According to Muusers—who claims 40% of her clients are women over 40, both business owners and women returning to work after raising children—the crucial ingredient to success is planning ahead.
“Taking computer courses, contacting their network, updating their LinkedIn profile, and finding a local Toastmasters club to practice public speaking”, are all things midlife SAHMs can do to boost skills, confidence and job marketability.
However, with 70% of her clientele opting to become entrepreneurs, Suzanne Muusers adds: “I’m a firm believer in women taking full control of their lives by starting their own small business.”
“Women with a passion for what they do are unstoppable.”
Along with her website, Prosperity Coaching—which features reading and resources on small business start-ups, including “how to create a 30-second commercial”—Muusers coaches many older women with successful, home-based businesses.
“I love to see more women invest in themselves” she says, “and determine the course of their own lives.”
Cathy Curtis—who pilots her own investment advisory firm specializing in the finances of women out of the San Francisco Bay Area—made the personal choice to “go it alone” and become her “own boss”.
Curtis, now also a mentor for the Hatch Network which “provides needed education for women entrepreneurs building businesses” (also in the Bay Area), says that 75% of her clients are over 40 who “want to become financially independent”.
She agrees that starting a home-based business is likely the only way a midlife SAHM can realistically achieve that independence.
Old skills can be rejuvenated, and new ones acquired “through reading, attending seminars, or joining a program like the Hatch Network” where female entrepreneurs who “have succeeded against all odds” mentor new hopefuls.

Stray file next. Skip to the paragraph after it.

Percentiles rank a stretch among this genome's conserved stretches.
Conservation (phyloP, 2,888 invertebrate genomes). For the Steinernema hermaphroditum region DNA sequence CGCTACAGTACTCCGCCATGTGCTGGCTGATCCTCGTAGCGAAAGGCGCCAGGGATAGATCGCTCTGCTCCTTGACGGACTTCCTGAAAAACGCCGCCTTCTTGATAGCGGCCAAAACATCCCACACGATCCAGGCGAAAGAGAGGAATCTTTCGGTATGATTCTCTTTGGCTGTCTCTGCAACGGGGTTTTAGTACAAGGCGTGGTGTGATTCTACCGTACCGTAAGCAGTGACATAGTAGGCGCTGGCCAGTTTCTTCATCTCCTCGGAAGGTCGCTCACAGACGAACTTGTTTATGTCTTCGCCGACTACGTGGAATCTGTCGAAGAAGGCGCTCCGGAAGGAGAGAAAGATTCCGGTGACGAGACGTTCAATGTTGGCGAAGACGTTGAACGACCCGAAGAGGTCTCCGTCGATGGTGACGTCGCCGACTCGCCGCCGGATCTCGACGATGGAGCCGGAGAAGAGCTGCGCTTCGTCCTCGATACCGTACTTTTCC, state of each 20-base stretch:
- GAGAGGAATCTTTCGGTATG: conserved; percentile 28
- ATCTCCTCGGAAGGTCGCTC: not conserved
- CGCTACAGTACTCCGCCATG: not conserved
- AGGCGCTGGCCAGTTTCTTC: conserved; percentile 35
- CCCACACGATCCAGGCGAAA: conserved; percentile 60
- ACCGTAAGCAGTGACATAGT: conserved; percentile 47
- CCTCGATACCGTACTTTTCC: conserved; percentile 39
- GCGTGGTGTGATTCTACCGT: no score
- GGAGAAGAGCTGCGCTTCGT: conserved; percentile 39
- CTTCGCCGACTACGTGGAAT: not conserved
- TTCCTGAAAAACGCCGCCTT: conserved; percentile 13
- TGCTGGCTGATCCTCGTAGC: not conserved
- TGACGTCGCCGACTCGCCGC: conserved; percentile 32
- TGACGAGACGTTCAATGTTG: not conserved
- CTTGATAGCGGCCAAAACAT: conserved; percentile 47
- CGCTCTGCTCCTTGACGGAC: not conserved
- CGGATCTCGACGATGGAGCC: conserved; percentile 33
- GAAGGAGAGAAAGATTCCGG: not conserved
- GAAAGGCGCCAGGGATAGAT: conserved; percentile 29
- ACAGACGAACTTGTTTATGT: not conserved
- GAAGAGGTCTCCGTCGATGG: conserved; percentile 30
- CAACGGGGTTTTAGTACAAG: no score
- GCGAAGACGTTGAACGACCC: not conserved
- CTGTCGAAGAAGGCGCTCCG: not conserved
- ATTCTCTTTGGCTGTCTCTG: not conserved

“Being an entrepreneur is not for the faint of heart” she cautions, “it takes guts, determination, the ability to change course with things don’t turn out the way you thought, and the ‘stick-to-itiveness’ to succeed.”
Both Curtis and Muusers emphasize the importance of business networking—by joining existing networks like Toastmasters or Hatch, or starting up one on your own—as well as the value of having a strong Business Coach.
Cathy Curtis says: “I’m a big fan…having a business coach is one of the fastest ways to get yourself out of the thinking phase and into the action phase.”
As midlife moms who once gave up the brass ring (some larger than others)—and so became the prodigal daughters of business—we may be walking a long journey ‘home’, but we are not walking alone.
Notes for this blog:
Angel La Liberte is the founder of the website Flower Power Mom.com—The Truth About Motherhood After 40 (www.flowerpowermom.com), a regular blog featuring commentary, real mom stories and expert advice about motherhood after 40. She regularly campaigns for more supportive attitudes towards women having children in midlife and more awareness on the realities (social and physical) of being a later life mother.
Angel also hosts “A Child After 40”, an online community to empower all women on the journey of motherhood after 40. She gave birth to her children at 41 and 44 after conceiving naturally.